I hope she continues to recover beyond expectations, and that her life’s potential isn’t completely obliterated because of the useless sack of dirt who abused her. And I have high hopes for her, because despite the fact that she cannot talk, or walk around her own, she’s already making a life-changing impact…in those few minutes, without so much as a word, she left an impression on me more unforgettable than any conversation I’ve ever had.

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Tuesday, May 20, 2008

Unleash the medical students.

I just found out that, should I pass my finals and make it to third year, within just a few months I'll be able to prescribe things and order some lab tests.

Here I thought you had to be a doctor to do those things. But no, they'll be letting me and my classmates, fresh out of the pre-clinical years of med school, play doctor. With real patients.

The best part is they're giving us plenty of time between us learning how to do these things... and us actually being on the wards.

That's right. Rather than putting us in the hosptial as soon as we have written our finals, which is when we have proven that we know which lab tests to order and which drugs to prescribe....ok, well, we've really more just demonstrated that we can memorize thousands of PowerPoint sides containing millions of trivial details (example: "in UK, 1 unit is defined as 8 grams absolute alcohol = .5 pint ordinary beer")...they've chosen to give us an entire summer to forget the relevant parts of medicine before they set us on the wards.

I'll even be allowed to order some investigations without permission: X-rays, electrocardiograms, most blood tests and cultures.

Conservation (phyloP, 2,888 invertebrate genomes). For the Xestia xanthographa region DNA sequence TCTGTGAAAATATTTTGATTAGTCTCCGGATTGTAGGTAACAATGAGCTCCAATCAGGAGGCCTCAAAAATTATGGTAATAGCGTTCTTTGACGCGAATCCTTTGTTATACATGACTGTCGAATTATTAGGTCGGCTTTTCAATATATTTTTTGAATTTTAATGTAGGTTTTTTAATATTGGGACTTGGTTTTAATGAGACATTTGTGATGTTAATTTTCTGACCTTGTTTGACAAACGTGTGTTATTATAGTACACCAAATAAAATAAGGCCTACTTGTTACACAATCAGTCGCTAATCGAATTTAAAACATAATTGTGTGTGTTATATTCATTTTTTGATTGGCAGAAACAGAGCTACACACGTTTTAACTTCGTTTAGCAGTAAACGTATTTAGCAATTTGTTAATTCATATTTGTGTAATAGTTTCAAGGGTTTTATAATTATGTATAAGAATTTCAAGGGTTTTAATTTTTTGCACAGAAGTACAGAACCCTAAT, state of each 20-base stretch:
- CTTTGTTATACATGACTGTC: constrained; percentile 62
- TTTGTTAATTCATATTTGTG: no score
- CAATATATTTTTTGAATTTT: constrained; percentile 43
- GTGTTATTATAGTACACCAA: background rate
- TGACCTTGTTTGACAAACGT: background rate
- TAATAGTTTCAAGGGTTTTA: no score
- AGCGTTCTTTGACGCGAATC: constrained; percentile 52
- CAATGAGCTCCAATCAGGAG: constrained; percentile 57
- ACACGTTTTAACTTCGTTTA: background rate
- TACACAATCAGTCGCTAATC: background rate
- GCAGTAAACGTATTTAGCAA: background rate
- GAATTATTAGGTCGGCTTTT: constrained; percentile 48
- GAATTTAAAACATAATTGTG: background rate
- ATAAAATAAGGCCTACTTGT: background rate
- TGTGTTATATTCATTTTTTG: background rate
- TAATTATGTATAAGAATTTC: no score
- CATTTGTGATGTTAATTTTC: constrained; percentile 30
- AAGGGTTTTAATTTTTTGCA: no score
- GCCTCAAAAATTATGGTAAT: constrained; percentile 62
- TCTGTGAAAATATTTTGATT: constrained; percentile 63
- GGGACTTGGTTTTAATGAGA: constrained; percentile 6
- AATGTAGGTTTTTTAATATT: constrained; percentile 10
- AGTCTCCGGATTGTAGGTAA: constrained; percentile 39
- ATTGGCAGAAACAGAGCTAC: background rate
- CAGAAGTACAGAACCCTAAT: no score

Don't get too concerned, though. I won't be handing out scripts for narcotics, heart medications, or medical marijuana anytime soon (note to friends: notice that last one, and please stop asking). Here's what I will be allowed to prescribe without permission:

  • Non-controlled analgesics and anti-pyretics (examples: aspirin, tylenol)
  • Shampoos, dermatological preparations other than those containing steroids (examples: head & shoulders, pert)
  • Vitamins (examples: umm... Vitamin C, Flinstones multivitamins)
Okay, you're probably a lot less worried now. And I'm not sure they even call it "prescribing" - it's no secret that anyone can buy all those things at a 7-11.

Still, I'll be able to write those things in the patient's, who doesn't really know anything about medicine yet...and the nurses will actually go ahead and give it to the patient.

Those poor, poor nurses.

I'm not sure who I should feel more sorry for... the nurses? or the patients?

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Monday, May 12, 2008

Vomiting is more fun than PBL.

On a scale of 1 to 10, how ironic is it that I got food poisoning at the hospital cafeteria?

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Sunday, May 11, 2008

Learn the brain in 1 minute, 24 seconds

This is all I'm using to learn the neuroanatomy of the brain for my neuro final.

Even if you aren't interested in neuroanatomy, I highly recommend you watch it - the technology they use for animation is stunning and it really captures the essence of what happens in real life. As well the narration helps embed the anatomy in your memory.

Helps that this was one of my favourite shows as a kid.

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Tuesday, May 06, 2008

Cool body tricks: Nystagmus

In class a few weeks back, we learned that if you put hot water in one ear and cold water in another (the "Caloric test"), you can induce nystagmus, a symptom that involves your eyes quivering back and forth.

A guy in my class changed his MSN name today to: "I just did the caloric test to myself... it works."

Med students are a funny breed.

Of course, the coolest tests come with a cool mnemonic: the mnemonic for this one is COWS.